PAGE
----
Sunday Times: 2011/02/06

Trust a woman to get a man working

The housewife has a more productive role than we may suspect… writes Geoff Dench

A few weeks ago the coalition government proudly unveiled its equal opportunity credentials. But my research suggests that if it seriously wants to heal broken British society and to rein in the runaway cost of the welfare state, what it should be doing is conduct a thorough and critical audit of the consequences of existing equal opportunities policies.

This is not just a matter of recognising that most women do not actually want to strive for parity with men in the job market or that policies to facilitate such competition may cause great harm to family life – these are already widely understood. There are also the effects of these policies on men, as arguments advocating equal pay and positions in the workplace embrace a faulty model of male behaviour, and seem about as counterproductive as it is possible to be.

Traditional, pre-feminist society saw that men were problematic: most needed to be given specific responsibilities and roles in families if they were ever to become useful members of the community. This generally entailed a sexual division of labour, whereby men’s duties revolved around those tasks which women were least keen or able to carry out. Both sexes benefited from this. Men were brought into more civilised lives than they would have otherwise, and in the process, became useful to women and helped prevent them becoming overburdened.

This interdependence was swept away by feminists, who could only see female dependence and male power. They refused to acknowledge differences and insisted that if men and women were playing different roles in society this must be because men were monopolising the best positions and refusing to do their share of the menial — that is in families. Hence the equal opportunities agenda, to achieve identical roles to men’s in the workplace.

My research shows that for those men with rewarding jobs, the entry of more women into the workforce simply raises competition. To keep their jobs, middle-class men are now working even longer and harder – and avoiding marriage and family responsibilities more resolutely. So middle-class mothers with careers are heavily over-burdened.

Meanwhile, many of those men with access only to boring, low-paid jobs are reacting to the idea that women want to have jobs themselves by opting out and letting them get on with it. Hence the twin surges in male unemployment and single motherhood.

Growing numbers of working-class mothers who want male providers just cannot find unattached, working men. Many potentially useful male partners have little incentive to work. Thus the net effect of feminist strategy is a serious weakening of family and community life.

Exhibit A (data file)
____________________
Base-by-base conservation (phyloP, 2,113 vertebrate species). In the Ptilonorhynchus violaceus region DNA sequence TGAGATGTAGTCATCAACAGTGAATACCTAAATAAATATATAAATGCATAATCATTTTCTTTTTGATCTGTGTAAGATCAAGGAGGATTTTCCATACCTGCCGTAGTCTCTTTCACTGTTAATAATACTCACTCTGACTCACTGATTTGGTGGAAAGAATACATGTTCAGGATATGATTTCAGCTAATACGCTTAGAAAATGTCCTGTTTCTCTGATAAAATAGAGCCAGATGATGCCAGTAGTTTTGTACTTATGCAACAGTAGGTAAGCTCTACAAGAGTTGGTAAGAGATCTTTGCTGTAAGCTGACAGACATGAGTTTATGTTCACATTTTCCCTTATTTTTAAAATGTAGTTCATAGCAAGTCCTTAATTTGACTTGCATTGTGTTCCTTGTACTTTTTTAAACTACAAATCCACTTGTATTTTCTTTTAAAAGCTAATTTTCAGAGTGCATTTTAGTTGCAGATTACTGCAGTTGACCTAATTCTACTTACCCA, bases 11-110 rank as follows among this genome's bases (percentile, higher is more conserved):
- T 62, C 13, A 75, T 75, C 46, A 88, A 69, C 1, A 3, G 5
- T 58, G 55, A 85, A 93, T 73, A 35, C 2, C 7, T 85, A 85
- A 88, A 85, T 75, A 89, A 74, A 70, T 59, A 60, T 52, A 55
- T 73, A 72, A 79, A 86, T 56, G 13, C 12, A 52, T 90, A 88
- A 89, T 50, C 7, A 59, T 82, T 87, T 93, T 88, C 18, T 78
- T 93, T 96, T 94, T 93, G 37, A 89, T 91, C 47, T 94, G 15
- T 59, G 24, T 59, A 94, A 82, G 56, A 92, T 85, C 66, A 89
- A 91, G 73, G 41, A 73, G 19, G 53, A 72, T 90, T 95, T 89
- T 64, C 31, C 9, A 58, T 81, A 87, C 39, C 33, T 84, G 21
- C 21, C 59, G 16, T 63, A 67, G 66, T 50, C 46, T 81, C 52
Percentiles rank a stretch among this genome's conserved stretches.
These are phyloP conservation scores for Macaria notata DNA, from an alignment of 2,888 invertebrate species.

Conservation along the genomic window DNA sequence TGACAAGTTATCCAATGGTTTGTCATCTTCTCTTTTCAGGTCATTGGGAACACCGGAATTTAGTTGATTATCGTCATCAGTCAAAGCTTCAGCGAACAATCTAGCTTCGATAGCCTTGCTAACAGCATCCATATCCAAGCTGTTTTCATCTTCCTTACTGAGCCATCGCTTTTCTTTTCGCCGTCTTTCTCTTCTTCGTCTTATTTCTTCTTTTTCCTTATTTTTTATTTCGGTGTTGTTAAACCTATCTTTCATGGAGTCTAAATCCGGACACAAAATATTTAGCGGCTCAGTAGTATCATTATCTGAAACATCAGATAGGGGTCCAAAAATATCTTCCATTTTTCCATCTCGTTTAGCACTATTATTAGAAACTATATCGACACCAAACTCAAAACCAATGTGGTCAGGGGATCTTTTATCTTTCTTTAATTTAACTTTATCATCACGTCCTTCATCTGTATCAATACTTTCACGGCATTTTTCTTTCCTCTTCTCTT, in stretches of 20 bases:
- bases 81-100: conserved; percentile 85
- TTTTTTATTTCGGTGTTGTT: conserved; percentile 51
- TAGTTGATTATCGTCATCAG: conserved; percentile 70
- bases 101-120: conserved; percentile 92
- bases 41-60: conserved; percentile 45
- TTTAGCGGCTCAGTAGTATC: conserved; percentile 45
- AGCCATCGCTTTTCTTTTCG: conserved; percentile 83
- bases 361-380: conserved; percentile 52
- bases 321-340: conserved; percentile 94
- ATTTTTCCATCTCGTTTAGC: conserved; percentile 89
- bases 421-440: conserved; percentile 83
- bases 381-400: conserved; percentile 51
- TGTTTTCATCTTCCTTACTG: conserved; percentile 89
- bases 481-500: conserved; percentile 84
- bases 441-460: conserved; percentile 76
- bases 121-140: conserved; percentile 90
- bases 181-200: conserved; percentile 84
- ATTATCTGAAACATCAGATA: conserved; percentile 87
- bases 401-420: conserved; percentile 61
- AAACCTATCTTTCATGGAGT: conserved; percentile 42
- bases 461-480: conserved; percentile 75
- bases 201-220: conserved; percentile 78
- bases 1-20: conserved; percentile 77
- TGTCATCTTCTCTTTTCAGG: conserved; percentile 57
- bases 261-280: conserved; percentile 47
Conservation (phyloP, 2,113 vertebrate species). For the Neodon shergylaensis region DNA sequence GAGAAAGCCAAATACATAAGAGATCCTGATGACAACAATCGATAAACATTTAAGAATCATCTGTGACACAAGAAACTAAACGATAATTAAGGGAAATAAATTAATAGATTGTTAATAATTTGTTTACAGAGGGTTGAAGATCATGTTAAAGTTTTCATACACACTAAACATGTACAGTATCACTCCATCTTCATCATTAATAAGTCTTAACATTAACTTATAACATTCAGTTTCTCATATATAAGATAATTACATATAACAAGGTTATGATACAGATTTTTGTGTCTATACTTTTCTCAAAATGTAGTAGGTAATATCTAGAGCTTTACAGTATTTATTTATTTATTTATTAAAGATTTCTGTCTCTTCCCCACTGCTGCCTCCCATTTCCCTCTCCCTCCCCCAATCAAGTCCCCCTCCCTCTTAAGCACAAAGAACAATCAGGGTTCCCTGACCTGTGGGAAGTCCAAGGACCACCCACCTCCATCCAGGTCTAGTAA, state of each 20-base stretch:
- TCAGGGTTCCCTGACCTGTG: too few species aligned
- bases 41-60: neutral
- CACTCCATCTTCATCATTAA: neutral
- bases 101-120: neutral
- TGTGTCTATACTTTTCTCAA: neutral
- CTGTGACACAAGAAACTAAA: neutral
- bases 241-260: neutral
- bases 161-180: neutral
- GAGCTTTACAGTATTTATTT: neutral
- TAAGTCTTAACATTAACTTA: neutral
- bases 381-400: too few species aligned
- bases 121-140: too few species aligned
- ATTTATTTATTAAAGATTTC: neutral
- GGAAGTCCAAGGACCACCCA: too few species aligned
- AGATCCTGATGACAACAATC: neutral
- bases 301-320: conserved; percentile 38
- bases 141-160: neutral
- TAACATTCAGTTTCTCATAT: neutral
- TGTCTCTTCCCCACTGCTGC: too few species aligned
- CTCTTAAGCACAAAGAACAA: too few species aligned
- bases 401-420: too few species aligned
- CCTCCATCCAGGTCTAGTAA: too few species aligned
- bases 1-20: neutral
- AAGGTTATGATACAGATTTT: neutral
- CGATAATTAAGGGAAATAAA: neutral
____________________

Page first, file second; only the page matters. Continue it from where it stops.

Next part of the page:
It seems that we ignore at our peril the traditional idea that family obligations bring out the best in men. Looking at the years 2005 to 2008, I have found that just having a wife or girlfriend significantly increases men’s chances of having a job.

Clearly, men with jobs are more likely to find one. So in my analysis I split men according to their level of qualification and likely job satisfaction.

For professional men, with interesting, well-paid careers to provide motivation, the differential produced by having a partner is relatively small. Thus 98% of male graduates aged 35-49 with female partners had jobs, compared with 85% without partners: a difference of 13 points.

For men with no qualifications, who would traditionally have been seen as needing a family incentive to take the sort of job available to them, the differential is much greater: 83% of those with a partner having jobs compared with only 50% of those without.

This is what happens to men when we treat work as something which an individual may choose to do, rather than needing to be done for the sake of others.

The implication of my findings is that traditional housewives are more productive than recent governments appreciate: they organise and motivate full-time working men who would otherwise quite likely be state-dependent or drifting into crime.

What I would propose is that we need to find ways to rekindle interdependence between men and women.

It is easiest done on men’s side, where one of the obstacles to that is the comparative ease with which they can now get state support to live on their own. This encourages their development into independent Peter Pans.

It would be good for them and society if men were normally only eligible for income support and other benefits if they were part of a family group. Making it harder for them to live alone (at state expense) would also render them more responsive to the needs of others.

Many single mothers complain that they do have a potential male partner, but he does not want to give up his comfortable independence. That sort of behaviour should not be subsidised by the state.

Geoff Dench


Article reprinted from The Sunday Times 2011/02/06